• Trump and Clinton are both among the least-popular candidates in history. Pollsters may not be able to gain accurate results from their surveys – there may be ‘shy’ Republicans or Democrats not willing to declare their intentions. Two thirds of Trump voters are not his grass root supporters but rather ‘Hillary-haters’ – and the reverse is true for Clinton

 

Gridlock

Chris’ base prediction is that Clinton is still most likely to win, but that the House of Representatives will stay Republican. This means that legislative progress will be slow and stymied at many turns. While a Clinton win should provide some continuity from Obama’s work, she will find it difficult pushing vaunted spending programmes, such as increased infrastructure spend, through an openly hostile House. Republicans have already promised rounds of congressional hearings on Hillary’s speeches to Wall Street banks, the ongoing email scandal and the financial propriety of the Clinton Foundation.

Trump’s issues are manifold. His unconventional approach, lack of political experience and alienation of many senior Republicans and campaign managers means that creating a strong cabinet and coterie of close advisers will be challenging.

Douglas Alexander arrived fresh from a week at Harvard’s Kennedy School of Government where he is a Senior Fellow. The key question he addressed is perhaps simply encapsulated – how did we get here?

 

Image of chart showing voters opinion

We are facing a time when ‘democratic norms’ are being turned on their head. As Douglas put it, in conventional politics, ‘we could share facts but disagree on opinions’. But now we are living in an era of post-factual politics – such as we witnessed during the Brexit campaign – where facts didn’t seem to matter and Michael Gove famously declared that the electorate “had had enough of experts”.

Instead voters took to family and friends for guidance. Social media has an important impact. Facebook friends and Twitter followers tend to share similar views and simply reinforce beliefs and prejudices.

Douglas expressed his belief that voters for Trump (and, to some extent, Brexit) felt a deep sense of economic anger that they were falling behind, their wages had stagnated and living standards had fallen, while others were succeeding.

 

Voters feel a cultural anxiety about their place in the world, and a sense of alienation from government. In this sense Hillary Clinton is not the Democrat that could win their vote, as she is seen as an elitist insider, whereas Trump shakes things up. And it’s easy to see why some want things shaken up.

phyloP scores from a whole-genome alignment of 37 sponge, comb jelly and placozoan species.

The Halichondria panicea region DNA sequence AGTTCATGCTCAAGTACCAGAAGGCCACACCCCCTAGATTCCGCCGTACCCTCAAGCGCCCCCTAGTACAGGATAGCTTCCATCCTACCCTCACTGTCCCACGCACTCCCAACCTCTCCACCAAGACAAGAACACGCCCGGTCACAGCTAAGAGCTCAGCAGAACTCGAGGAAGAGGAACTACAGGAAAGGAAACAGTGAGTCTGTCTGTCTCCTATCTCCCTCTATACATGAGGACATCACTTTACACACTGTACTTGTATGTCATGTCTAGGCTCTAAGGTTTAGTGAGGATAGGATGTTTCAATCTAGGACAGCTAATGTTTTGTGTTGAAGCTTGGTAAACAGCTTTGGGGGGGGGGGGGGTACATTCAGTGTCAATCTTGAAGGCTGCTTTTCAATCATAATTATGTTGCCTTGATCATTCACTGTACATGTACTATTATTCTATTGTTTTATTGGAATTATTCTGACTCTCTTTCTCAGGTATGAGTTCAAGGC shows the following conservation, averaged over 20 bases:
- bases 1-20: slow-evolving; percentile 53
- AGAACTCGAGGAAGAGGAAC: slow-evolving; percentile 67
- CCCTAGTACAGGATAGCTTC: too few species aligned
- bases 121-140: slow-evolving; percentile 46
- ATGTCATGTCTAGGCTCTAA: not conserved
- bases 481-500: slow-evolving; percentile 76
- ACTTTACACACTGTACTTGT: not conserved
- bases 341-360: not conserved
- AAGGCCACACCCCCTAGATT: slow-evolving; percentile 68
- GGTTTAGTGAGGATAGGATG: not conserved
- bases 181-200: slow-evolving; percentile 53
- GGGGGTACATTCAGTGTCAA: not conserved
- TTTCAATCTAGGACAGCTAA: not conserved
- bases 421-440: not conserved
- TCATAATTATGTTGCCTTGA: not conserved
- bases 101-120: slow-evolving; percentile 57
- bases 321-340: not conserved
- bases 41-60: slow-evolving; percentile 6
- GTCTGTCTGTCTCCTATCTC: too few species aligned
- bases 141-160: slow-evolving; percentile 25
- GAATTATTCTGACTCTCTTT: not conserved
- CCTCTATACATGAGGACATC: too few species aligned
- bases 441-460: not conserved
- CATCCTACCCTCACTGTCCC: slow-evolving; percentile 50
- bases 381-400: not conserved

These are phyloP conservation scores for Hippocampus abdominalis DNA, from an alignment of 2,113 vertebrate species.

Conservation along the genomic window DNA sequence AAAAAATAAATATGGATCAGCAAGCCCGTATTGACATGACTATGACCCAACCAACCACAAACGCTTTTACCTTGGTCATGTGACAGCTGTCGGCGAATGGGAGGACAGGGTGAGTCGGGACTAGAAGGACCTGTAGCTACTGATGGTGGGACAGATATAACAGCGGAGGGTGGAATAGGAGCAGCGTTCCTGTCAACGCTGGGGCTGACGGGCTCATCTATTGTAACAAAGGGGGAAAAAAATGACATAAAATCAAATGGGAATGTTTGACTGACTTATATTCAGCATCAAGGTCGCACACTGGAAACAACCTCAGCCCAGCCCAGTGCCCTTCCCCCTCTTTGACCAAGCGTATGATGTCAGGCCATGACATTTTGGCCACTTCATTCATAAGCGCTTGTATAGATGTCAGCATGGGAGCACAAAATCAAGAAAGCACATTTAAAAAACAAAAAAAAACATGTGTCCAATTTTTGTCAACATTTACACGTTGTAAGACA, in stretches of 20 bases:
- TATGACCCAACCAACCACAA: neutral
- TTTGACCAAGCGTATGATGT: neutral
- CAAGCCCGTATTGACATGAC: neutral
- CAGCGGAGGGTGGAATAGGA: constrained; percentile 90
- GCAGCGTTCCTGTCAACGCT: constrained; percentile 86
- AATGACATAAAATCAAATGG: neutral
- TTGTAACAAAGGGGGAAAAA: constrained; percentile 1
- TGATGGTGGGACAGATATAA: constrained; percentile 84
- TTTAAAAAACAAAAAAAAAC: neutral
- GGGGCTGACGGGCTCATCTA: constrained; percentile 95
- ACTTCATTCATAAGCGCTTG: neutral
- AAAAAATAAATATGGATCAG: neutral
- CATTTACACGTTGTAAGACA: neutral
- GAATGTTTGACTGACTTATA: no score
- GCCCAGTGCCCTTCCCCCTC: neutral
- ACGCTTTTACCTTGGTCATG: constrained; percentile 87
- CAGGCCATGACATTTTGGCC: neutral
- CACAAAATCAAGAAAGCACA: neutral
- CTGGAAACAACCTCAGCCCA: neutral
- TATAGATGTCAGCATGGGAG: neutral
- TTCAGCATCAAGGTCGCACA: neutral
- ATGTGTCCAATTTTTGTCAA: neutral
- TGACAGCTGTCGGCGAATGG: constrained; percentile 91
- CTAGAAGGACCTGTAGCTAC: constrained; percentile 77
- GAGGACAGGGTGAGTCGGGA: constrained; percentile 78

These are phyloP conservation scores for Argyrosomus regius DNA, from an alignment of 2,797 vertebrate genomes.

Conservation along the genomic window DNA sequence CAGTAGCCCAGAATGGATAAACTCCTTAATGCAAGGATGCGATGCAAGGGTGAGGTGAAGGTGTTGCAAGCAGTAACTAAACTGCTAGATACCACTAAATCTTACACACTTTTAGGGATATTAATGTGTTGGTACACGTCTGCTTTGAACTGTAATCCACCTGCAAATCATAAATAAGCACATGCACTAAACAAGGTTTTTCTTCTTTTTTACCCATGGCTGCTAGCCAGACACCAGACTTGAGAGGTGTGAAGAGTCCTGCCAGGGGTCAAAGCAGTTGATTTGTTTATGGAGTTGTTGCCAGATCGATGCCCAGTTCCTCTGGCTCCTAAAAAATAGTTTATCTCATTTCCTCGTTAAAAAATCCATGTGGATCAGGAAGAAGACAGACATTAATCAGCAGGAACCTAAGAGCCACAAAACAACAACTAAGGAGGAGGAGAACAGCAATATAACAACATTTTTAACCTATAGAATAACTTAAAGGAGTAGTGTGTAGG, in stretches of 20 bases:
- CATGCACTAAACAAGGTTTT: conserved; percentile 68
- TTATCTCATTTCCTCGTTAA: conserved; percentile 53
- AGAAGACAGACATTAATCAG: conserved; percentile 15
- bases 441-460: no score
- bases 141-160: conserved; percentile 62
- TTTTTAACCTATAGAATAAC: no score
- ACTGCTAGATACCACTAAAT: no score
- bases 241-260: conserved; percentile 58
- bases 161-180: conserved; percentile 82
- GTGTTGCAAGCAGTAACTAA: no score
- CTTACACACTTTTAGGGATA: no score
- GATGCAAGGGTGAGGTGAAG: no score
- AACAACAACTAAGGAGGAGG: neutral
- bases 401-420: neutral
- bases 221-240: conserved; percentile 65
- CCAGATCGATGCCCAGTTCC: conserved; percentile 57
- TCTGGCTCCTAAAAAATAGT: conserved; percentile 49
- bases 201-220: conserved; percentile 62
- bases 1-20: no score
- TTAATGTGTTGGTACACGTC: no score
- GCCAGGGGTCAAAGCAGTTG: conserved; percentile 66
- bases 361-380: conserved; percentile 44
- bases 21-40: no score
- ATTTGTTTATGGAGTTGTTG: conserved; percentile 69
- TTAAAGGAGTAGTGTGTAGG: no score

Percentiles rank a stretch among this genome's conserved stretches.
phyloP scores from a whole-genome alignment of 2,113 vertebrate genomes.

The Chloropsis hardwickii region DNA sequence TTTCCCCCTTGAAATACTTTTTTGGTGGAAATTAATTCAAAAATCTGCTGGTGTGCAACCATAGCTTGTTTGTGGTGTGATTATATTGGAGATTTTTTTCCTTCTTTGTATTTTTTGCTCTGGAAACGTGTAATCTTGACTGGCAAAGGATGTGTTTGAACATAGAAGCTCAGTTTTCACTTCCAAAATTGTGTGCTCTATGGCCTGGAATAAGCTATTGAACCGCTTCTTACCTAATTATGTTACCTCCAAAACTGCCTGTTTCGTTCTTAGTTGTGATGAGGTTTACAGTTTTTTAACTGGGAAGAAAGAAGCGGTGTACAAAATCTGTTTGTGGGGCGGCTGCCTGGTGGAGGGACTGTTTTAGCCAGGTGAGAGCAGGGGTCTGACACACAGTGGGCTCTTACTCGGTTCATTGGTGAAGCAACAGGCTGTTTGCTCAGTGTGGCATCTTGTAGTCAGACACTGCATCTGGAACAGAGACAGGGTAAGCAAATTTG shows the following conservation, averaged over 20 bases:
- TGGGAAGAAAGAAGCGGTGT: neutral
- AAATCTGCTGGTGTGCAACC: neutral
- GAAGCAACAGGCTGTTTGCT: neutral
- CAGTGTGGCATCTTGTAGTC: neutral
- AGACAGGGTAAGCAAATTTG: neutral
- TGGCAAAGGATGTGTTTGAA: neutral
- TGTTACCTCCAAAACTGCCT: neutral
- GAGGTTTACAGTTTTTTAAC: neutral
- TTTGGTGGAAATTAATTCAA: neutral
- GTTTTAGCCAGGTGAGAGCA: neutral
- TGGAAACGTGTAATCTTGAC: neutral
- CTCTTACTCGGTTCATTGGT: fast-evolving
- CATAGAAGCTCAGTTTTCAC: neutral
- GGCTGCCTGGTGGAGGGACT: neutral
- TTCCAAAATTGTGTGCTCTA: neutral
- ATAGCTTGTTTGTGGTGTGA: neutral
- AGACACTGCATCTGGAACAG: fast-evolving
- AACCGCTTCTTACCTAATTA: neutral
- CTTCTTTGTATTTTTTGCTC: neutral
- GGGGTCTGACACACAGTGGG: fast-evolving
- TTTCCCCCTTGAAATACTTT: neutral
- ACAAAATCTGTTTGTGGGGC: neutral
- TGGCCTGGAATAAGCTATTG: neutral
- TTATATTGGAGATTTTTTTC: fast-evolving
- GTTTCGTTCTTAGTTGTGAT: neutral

• One in six US prime-age blue collar males are out of the labour force – the highest in any wealthy nation bar Italy
  • Half of these are on prescription painkillers and two thirds are on opioids
  • Mortality gap between low income and high income men has risen from five years in 1970 to fifteen years now

(Edward Luce, FT, 9 October 2016) 

Image of Real Household Income graph

In this context, it is easier to understand the reactionary nostalgia that Trump invokes. In some sense it doesn’t matter whether Trump can make America great again – people voting for him sense nothing to lose, because, as Douglas says, “they don’t feel like they have any equity in the status quo”. If you have nothing to lose, traditional Republican tax cuts and small government means little – the white working class voting for Trump want change, and want a government that works for them. Trump has vowed to leave entitlement spending alone.

Image of ethnic and racial diversity graph

And what happens next?

If Trump loses, markets would hope for an orderly concession. The chances of this in a tight result are low, which would cause volatility and uncertainty. However in the longer term, it’s not obvious who Trump voters may turn to identify with. Another candidate could emerge, or perhaps Republicans and Democrats may reappraise their approach. A lot of younger Democrats identified much more strongly with Bernie Sanders in the selection of the Democrat nominee. Trump’s next iteration may appeal to a broader base.

Douglas and Chris highlighted that the nostalgia felt by Trump voters speaks to a broader theme, and something that might be considered a paradigm shift to those essay-writers in 2066. Marine le Pen said that “there is no longer right or left, there is nationalism or globalism” – and Trump is tapping into a sense of a search for cultural identity that surpasses economic interests.

It will be hard to reverse the sense of toxic distrusts in institutions, the mainstream media and “political elites”, now the facts don’t get in the way anymore. How sustainable that is might also take until 2066 to figure out.